Love of Neil

Julie and Brian sing together in RoversLater, Brian and Julie in the Rovers discovering they are a match made in heaven.  They share a love for the music of Neil Diamond.  Discussion of the lyrics of his deeper songs leads to a little duet.  They beautifully sing the last couple lines of “You don’t bring me flowers anymore”.  John is horrified.

He had earlier spun an incredible story to former boss Brian about why Owen called him John.  Owen had come to John and Fizz’s to see if they knew what Chesney and Katie were up to in their house.  Brian, there to pass on a message that Mrs. Fishwick was looking for her son, was understandably confused.

So John made up a story about Mr. Big and a mob-style murder which he, “Colin”, had witnessed.  So, in DYI-style witness protection, he is living as “John” on the street and is avoiding contact with his “real” family and “real” background.  Brian buys it, in fact seems to quite like being part of such intrigue and Brian helps Julie pick up spilled shopping bagshappily goes on his way to “take control” and “reinvent” his own life.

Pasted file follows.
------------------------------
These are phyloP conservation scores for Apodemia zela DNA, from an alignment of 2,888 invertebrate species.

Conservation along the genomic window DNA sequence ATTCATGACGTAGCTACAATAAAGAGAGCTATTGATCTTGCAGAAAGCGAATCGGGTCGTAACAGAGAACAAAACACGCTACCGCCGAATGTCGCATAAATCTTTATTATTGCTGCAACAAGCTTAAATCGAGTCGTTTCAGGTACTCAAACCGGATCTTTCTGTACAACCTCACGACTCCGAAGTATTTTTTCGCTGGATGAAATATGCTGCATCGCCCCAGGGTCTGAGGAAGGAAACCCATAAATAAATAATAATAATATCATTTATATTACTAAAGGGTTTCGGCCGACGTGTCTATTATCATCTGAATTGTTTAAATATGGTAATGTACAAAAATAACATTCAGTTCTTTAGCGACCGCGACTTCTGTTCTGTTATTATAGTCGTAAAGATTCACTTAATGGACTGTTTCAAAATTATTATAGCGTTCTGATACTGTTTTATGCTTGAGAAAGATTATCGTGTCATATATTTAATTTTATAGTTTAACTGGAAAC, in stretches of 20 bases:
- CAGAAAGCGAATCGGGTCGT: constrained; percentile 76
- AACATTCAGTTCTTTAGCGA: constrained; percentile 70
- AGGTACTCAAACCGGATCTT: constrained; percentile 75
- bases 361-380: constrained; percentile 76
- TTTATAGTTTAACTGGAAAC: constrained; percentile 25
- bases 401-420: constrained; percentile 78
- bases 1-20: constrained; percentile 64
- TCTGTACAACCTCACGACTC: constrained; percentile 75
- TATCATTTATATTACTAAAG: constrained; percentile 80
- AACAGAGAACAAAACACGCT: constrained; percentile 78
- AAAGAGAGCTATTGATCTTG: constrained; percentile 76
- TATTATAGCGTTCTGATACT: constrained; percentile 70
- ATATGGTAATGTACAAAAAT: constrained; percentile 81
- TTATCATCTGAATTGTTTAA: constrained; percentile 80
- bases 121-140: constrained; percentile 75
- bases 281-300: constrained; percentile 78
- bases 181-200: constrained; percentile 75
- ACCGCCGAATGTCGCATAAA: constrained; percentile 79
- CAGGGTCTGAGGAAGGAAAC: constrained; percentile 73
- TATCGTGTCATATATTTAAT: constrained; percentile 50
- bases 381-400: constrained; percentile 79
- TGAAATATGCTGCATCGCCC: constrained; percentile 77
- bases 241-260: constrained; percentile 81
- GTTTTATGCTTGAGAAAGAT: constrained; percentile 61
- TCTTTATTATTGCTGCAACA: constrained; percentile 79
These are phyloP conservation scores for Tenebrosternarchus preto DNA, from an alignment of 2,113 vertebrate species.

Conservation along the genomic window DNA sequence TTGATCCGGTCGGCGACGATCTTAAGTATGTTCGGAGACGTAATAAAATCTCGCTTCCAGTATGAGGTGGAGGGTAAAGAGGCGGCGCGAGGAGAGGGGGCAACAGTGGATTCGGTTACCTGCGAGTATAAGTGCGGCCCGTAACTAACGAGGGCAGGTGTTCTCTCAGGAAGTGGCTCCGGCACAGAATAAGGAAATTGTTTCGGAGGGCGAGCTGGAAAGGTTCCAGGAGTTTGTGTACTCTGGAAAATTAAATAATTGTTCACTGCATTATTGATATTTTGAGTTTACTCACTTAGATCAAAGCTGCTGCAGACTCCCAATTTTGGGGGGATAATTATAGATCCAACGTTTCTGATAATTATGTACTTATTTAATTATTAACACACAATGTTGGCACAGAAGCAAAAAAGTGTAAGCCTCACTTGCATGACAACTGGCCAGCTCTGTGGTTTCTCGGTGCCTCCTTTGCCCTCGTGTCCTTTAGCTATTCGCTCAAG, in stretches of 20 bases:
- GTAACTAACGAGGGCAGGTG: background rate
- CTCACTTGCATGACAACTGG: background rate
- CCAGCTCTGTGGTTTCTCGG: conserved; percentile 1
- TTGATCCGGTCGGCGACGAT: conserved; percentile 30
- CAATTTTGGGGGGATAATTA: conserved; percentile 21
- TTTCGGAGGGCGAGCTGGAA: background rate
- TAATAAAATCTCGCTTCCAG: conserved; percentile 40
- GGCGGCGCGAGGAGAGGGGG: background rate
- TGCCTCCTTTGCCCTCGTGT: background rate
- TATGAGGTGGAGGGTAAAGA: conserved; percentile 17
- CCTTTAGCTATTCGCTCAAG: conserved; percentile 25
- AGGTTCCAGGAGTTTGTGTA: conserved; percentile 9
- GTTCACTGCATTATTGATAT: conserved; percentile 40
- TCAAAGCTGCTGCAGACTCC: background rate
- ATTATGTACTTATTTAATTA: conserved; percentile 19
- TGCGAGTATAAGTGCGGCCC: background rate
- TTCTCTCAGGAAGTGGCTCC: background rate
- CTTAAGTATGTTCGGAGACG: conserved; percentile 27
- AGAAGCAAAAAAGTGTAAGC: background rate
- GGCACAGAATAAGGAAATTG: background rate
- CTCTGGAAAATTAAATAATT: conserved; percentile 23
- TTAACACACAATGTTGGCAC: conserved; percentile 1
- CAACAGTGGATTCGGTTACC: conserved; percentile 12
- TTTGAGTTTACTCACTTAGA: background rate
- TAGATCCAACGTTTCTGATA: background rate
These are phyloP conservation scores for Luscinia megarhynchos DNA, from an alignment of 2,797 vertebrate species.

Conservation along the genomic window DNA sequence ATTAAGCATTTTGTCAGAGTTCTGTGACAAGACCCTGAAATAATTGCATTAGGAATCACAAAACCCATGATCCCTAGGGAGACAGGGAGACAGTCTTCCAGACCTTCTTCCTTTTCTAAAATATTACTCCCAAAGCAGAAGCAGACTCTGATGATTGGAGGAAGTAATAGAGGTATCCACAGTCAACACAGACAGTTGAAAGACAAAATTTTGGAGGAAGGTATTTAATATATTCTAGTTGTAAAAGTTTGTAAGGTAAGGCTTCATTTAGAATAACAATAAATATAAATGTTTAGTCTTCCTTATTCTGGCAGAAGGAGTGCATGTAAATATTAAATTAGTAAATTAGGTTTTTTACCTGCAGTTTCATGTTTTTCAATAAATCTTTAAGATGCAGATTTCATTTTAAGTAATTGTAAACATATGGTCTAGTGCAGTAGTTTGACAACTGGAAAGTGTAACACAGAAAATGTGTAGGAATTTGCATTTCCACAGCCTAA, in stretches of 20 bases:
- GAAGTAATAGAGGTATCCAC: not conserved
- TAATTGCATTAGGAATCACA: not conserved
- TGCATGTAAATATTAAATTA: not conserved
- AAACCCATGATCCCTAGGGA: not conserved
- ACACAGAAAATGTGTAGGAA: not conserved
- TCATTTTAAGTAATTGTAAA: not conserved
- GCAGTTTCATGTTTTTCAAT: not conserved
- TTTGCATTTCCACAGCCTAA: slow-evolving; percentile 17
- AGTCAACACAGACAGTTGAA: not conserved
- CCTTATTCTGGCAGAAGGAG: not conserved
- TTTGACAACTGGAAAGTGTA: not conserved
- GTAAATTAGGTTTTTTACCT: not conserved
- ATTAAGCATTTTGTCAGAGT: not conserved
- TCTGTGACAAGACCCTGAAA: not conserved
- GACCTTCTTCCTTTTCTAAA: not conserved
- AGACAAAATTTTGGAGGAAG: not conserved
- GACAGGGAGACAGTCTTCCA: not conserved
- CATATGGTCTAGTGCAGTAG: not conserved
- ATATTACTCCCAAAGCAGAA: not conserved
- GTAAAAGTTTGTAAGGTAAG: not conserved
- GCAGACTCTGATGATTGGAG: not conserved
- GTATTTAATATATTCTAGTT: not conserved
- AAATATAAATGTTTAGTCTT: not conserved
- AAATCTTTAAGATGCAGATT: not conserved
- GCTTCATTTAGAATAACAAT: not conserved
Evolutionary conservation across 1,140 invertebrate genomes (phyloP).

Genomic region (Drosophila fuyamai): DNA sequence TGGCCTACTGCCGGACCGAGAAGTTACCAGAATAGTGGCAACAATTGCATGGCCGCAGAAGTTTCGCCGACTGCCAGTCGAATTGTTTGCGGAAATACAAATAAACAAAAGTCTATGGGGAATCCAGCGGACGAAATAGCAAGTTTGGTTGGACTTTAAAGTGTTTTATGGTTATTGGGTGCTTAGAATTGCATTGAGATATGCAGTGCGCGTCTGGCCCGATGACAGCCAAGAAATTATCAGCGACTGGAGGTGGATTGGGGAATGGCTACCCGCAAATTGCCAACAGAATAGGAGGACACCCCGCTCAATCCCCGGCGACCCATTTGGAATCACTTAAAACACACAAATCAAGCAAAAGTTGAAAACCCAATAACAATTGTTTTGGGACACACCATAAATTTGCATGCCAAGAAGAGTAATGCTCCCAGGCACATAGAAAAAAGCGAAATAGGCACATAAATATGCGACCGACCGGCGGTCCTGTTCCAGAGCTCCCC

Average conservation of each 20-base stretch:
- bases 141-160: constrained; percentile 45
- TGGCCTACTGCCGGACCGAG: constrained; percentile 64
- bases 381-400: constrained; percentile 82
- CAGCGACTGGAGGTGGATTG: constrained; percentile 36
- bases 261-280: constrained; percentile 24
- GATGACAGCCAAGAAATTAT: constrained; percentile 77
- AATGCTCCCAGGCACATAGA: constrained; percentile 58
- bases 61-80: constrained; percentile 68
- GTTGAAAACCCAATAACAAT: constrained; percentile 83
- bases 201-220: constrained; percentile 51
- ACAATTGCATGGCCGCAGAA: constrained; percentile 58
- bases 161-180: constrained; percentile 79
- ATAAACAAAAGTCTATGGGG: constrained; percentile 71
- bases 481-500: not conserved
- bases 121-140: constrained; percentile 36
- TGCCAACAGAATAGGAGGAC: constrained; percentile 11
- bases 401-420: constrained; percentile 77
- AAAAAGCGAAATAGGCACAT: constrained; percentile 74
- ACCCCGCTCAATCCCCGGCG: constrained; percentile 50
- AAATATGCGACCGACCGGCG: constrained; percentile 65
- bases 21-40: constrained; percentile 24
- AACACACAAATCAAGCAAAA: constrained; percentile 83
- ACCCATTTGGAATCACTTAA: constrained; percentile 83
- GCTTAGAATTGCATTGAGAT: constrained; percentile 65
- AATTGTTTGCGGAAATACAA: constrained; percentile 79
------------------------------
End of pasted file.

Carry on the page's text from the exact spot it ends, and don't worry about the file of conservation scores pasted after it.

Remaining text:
He stops to help Julie with her spilled shopping, spies her Neil Diamond cd, and it’s kismet. John and Fiz spent the rest of the week trying to break them up, Neil Diamond cd amidst Julie's shoppingeven involving Brian’s wife Margaret and the imagery of Glenn Close as a “bunny boiler” in Fatal Attraction to stop this dangerous (for John) liaison.  I hope they don’t succeed.  I want to see more of Brian and Julie, they are just delightful.

Love of Jack

Then immediately after, at Molly and Tyrone’s, she is still absorbing the news that Jack is dying. Tyrone had to explain why he and Jack were at a lap dancing club. He inadvertently said the words “in the little time he…” then had to finish the sentence “has left.”  Shock and Molly embraces Jacksorrow show on her face, as does the love she has for Jack.  He comes in the room and she leaps to him, arms around his neck.  He says this is why he didn’t want anyone to know.  But he’s pleased and comforted by her embrace.